Wilson's Special Address (message) On The Threatened Railroad Strike And The Eight-hour Law

(Delivered before Congress in Special Session, August 29, 1916)

Gentlemen of the Congress:

I have come to you to seek your assistance in dealing with a very grave situation which has arisen out of the demand of the employees of the railroads engaged in freight train service that they be granted an eight-hour working day, safeguarded by payment for an hour and a half of service for every hour of work beyond the eight.

The matter has been agitated for more than «i year. The public has been made familiar with the demands of the men and the arguments urged in favor of them, and even more familiar with the objections of the railroads and their counter demand that certain privileges now enjoyed by their men and certain bases of payment worked out through many years of contest be reconsidered, especially in their relation to the adoption of an eight-hour day. The matter came some three weeks ago to a final issue and resulted in a complete deadlock between the parties. The means provided by law for the mediation of the controversy failed and the means of arbitration for which the law provides were rejected. The representatives of the railway executives proposed that the demands of the men be submitted in their entirety to arbitration, along with certain questions of readjustment as to pay and conditions of employment which seemed to them to be either closely associated with the demands or to call for reconsideration on their own merits; the men absolutely declined arbitration, especially if any of their established privileges were by that means to be drawn again in question. The law in the matter put no compulsion upon them. The four hundred thousand men from whom the demands proceeded had voted to strike if their demands were refused; the strike was imminent; it has since been set ior the fourth of September next. It affects the men who man the freight trains on practically every railway in the country. The freight service throughout the United States must stand still until their places are filled, if, indeed, it should prove possible to fill them at all. Cities will be cut off from their food supplies, the whole commerce of the nation will be paralyzed, men of every sort and occupation will be thrown out of employment, countless thousands will in all likelihood be brought, it may be, to the very point of starvation, and a tragical national calamity brought on, to be added to the other distresses of the time, because no basis of accommodation or settlement has been found.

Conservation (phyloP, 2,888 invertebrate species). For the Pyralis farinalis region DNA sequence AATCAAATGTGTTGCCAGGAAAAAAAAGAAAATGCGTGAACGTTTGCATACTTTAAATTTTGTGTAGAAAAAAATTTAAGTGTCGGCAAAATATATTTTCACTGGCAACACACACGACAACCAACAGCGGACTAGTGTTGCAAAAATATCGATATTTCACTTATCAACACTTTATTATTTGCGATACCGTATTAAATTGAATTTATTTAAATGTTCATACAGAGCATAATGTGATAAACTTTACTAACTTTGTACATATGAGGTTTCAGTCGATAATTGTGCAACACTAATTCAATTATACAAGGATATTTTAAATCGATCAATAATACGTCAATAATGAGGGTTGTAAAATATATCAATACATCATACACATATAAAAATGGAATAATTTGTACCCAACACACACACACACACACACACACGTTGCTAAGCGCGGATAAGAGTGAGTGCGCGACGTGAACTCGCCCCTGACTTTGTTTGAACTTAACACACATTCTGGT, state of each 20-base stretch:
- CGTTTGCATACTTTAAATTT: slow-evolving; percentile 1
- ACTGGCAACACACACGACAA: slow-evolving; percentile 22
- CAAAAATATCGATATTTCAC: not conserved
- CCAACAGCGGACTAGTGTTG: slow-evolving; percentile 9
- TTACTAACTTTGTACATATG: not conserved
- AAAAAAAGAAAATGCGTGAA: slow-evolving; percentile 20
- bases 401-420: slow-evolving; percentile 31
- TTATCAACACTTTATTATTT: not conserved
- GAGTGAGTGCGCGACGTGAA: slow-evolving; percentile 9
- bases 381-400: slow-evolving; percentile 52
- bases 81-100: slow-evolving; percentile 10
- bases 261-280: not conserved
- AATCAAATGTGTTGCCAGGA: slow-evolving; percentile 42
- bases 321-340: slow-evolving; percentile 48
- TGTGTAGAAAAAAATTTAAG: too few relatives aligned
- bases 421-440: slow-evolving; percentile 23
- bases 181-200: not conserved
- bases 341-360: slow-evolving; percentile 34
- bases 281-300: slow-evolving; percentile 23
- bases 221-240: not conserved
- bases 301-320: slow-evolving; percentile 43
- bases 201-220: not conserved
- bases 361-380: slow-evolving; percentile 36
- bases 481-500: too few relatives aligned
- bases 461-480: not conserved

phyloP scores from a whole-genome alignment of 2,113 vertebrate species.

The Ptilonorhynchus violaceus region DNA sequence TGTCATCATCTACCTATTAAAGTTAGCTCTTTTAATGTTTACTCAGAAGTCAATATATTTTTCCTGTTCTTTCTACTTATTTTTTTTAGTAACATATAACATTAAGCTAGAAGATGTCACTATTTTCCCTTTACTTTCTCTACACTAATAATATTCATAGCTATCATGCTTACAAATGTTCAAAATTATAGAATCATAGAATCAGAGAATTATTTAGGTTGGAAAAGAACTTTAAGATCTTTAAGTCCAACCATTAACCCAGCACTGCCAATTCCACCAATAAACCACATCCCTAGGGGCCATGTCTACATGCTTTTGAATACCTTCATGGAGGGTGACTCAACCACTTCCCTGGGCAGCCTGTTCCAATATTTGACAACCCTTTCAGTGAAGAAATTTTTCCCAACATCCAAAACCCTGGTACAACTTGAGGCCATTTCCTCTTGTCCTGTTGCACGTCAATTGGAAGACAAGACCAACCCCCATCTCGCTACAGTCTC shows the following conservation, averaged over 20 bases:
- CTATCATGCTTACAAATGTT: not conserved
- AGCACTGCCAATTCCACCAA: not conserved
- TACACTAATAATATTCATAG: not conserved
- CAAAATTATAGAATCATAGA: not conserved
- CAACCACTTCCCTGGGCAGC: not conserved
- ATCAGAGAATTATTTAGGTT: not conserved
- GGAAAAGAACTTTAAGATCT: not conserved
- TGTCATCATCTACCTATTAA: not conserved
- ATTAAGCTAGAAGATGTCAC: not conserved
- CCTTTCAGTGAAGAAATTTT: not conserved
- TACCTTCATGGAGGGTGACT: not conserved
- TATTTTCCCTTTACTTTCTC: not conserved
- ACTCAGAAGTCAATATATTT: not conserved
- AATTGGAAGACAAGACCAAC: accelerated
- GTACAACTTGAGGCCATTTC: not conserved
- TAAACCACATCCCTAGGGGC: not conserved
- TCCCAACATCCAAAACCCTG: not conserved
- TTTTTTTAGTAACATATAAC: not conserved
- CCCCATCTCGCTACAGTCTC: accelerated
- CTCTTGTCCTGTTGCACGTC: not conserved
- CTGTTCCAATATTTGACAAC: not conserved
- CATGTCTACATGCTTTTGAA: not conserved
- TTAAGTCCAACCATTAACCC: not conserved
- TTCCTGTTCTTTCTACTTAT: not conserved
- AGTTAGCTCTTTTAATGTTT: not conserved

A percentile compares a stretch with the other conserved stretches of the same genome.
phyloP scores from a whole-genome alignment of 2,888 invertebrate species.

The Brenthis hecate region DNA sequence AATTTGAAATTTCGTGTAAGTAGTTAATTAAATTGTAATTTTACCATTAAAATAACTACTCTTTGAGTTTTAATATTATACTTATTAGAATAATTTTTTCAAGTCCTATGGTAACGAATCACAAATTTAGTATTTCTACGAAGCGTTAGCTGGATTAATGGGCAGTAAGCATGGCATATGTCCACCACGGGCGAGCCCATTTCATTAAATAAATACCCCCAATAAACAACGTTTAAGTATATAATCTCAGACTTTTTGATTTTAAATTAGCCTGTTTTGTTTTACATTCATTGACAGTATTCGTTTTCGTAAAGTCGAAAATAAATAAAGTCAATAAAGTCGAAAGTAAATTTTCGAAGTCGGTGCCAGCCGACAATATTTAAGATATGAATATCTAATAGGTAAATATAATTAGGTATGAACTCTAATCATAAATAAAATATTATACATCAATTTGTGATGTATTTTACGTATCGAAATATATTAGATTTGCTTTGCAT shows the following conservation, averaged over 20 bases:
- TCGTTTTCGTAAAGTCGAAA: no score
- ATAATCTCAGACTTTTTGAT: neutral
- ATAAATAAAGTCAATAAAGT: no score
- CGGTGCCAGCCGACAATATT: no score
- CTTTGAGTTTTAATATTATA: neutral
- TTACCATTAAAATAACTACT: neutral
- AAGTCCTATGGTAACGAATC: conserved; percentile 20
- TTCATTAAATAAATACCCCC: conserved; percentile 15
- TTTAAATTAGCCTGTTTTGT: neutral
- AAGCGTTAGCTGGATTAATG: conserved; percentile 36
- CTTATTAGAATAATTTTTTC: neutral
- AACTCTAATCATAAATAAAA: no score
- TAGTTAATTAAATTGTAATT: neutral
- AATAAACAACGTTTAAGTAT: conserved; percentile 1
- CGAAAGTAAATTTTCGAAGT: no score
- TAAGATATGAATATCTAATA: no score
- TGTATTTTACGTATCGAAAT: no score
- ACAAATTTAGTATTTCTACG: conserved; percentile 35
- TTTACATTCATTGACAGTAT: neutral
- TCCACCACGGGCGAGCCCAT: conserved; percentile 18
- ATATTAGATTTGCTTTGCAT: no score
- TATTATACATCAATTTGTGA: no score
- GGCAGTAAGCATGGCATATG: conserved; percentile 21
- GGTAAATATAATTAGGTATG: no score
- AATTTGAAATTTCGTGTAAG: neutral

Just so soon as it became evident that mediation under the existing law had failed and that arbitration had been rendered impossible by the attitude of the men, I considered it my duty to confer with the representatives of both the railways and the brotherhoods, and myself offer mediation, not as an arbitrator, but merely as spokesman of the nation, in the interest of justice, indeed, and as a friend of both parties, but not as judge, only as the representative of one hundred millions of men, women, and children who would pay the price, the incalculable price, of loss and suffering should these few men insist upon approaching and concluding the matters in controversy between them merely as employers and employees, rather than as patriotic citizens of the United States looking before and after and accepting the larger responsibility which the public would put upon them.

It seemed to me, in considering the subject-matter of the controversy, that the whole spirit of the time and the preponderant evidence of recent economic experience spoke for the eight-hour day. It has been adjudged by the thought and experience of recent years a thing upon which society is justified in insisting as in the interest of health, efficiency, contentment, and a general increase of economic vigor. The whole presumption of modern experience would, it seemed to me, be in its favor, whether there was arbitration or not, and the debatable points to settle were those which arose out of the acceptance of the eight-hour day rather than those which affected its establishment. I, therefore, proposed that the eight-hour day be adopted by the railway managements and put into practice for the present as a substitute for the existing ten-hour basis of pay and service; that I should appoint, with the permission of the Congress, a small commission to observe the results of the change, carefully studying the figures of the altered operating costs, not only, but also the conditions of labor under which the men worked and the operation of their